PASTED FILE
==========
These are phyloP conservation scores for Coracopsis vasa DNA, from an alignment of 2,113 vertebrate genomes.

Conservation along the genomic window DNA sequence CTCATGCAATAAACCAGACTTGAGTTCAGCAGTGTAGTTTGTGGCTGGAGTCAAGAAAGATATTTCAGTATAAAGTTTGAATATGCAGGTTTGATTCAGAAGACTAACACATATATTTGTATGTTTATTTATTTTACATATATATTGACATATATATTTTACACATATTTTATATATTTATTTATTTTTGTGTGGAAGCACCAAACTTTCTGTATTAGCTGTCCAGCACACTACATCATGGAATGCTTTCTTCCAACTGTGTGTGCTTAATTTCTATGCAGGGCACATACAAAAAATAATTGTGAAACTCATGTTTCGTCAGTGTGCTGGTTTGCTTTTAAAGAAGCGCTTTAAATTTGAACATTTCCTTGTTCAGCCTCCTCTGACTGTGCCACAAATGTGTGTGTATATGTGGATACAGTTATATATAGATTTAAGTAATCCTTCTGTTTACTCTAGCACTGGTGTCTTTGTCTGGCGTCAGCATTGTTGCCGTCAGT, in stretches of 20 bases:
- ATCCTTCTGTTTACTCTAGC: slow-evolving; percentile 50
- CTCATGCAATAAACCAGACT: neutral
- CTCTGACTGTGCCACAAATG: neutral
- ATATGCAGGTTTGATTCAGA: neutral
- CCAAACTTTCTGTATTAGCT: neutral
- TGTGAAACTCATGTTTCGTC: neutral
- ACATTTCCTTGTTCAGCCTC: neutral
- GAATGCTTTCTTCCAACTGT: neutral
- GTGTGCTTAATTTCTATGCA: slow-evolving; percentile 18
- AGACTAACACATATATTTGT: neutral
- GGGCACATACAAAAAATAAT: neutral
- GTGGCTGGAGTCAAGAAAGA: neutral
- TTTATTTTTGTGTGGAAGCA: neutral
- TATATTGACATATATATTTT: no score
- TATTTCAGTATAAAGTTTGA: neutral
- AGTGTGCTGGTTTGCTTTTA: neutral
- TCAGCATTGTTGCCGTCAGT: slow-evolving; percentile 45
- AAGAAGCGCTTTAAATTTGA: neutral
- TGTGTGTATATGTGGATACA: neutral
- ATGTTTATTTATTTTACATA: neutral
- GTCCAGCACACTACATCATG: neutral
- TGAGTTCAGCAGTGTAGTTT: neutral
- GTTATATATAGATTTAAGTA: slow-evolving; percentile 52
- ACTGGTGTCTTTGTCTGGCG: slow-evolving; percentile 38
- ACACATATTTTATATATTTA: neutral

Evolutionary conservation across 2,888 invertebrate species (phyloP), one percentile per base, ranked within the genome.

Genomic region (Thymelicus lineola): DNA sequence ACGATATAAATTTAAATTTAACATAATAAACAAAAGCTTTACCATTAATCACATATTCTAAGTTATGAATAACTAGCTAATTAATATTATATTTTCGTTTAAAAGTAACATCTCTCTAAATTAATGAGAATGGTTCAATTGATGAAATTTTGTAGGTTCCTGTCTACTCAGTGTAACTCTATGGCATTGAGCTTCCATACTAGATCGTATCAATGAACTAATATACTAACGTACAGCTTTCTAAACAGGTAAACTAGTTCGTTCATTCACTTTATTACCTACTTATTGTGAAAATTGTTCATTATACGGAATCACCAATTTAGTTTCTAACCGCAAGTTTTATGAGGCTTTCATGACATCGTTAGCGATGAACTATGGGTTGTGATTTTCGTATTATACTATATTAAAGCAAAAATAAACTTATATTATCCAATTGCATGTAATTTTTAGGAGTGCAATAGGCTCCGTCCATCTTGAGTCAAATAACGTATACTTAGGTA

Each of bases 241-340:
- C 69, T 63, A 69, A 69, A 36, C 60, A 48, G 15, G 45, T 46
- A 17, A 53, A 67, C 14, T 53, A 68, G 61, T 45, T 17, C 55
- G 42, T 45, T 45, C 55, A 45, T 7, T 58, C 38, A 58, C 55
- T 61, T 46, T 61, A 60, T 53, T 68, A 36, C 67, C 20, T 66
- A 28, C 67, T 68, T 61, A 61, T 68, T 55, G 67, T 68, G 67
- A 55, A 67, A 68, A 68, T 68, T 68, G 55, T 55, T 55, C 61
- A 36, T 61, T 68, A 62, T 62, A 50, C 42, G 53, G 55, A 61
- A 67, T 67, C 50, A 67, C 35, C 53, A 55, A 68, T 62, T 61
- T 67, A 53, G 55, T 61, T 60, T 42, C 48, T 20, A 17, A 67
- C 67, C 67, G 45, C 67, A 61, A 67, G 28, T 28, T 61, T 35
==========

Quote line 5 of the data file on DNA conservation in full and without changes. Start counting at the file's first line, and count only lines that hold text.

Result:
- CTCTGACTGTGCCACAAATG: neutral